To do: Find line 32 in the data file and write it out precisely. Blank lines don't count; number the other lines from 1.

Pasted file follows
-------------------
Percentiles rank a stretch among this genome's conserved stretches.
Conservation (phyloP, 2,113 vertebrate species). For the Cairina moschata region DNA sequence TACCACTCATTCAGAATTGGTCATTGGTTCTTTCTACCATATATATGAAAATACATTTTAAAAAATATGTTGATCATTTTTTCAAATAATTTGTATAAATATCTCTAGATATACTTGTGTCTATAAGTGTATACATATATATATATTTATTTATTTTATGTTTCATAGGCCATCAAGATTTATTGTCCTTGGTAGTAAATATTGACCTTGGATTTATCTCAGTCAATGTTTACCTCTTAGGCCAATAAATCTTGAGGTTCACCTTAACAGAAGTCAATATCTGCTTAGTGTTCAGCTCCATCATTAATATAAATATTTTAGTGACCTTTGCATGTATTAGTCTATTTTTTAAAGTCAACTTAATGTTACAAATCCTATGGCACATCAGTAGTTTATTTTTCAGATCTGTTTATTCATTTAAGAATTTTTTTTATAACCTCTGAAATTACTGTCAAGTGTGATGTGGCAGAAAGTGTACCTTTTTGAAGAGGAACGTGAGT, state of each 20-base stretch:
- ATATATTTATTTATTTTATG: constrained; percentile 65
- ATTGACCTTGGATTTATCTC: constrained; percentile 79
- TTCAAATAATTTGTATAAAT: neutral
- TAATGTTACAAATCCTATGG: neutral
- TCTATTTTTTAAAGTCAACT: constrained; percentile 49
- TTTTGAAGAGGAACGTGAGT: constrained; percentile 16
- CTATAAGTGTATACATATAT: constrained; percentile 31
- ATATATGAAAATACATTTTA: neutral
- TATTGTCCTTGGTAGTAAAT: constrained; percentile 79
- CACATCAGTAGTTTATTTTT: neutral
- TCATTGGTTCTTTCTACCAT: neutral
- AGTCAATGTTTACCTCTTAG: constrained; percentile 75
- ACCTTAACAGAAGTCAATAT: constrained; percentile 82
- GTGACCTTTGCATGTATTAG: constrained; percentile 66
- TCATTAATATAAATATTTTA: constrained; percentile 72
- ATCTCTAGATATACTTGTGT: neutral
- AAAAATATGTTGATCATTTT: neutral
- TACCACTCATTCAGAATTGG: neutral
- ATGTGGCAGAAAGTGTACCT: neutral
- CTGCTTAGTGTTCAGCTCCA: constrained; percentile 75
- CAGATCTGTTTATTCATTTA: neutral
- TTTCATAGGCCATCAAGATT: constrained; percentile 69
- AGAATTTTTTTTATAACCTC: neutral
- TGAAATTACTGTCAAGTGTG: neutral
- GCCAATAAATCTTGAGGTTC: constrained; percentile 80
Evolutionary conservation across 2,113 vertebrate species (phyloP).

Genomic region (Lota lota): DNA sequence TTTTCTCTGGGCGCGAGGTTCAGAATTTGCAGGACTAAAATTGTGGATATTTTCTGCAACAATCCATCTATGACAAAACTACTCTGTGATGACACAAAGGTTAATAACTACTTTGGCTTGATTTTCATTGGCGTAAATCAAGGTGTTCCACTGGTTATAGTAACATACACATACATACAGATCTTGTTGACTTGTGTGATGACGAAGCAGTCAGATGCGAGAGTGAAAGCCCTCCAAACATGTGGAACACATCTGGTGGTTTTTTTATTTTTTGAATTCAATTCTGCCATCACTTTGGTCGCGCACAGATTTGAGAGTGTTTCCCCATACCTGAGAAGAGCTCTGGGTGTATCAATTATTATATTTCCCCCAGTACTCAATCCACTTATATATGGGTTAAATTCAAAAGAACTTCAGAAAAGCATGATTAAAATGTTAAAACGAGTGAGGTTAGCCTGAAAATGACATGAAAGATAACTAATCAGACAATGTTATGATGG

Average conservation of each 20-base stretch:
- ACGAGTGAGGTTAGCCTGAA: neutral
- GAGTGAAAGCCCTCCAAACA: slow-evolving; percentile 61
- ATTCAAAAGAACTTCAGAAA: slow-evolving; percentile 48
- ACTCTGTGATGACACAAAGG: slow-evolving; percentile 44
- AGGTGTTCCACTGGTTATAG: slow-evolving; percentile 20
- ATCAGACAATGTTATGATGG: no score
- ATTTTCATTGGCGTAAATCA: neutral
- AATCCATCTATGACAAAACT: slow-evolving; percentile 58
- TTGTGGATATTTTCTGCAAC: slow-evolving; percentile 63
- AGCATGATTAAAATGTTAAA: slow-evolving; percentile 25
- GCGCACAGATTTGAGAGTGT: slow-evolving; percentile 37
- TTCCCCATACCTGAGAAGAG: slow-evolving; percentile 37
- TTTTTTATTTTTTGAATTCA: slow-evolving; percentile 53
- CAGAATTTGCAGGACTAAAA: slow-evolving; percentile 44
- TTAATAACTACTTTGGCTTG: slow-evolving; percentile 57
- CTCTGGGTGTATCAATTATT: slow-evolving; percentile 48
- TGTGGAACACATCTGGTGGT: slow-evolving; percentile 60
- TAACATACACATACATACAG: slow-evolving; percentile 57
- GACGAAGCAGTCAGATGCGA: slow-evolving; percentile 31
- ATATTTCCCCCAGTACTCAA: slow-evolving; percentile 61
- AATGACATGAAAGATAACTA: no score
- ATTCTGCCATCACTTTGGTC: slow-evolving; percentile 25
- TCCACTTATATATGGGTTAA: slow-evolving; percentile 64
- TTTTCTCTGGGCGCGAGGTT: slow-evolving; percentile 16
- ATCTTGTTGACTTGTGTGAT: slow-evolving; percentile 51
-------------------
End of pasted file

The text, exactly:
- GAGTGAAAGCCCTCCAAACA: slow-evolving; percentile 61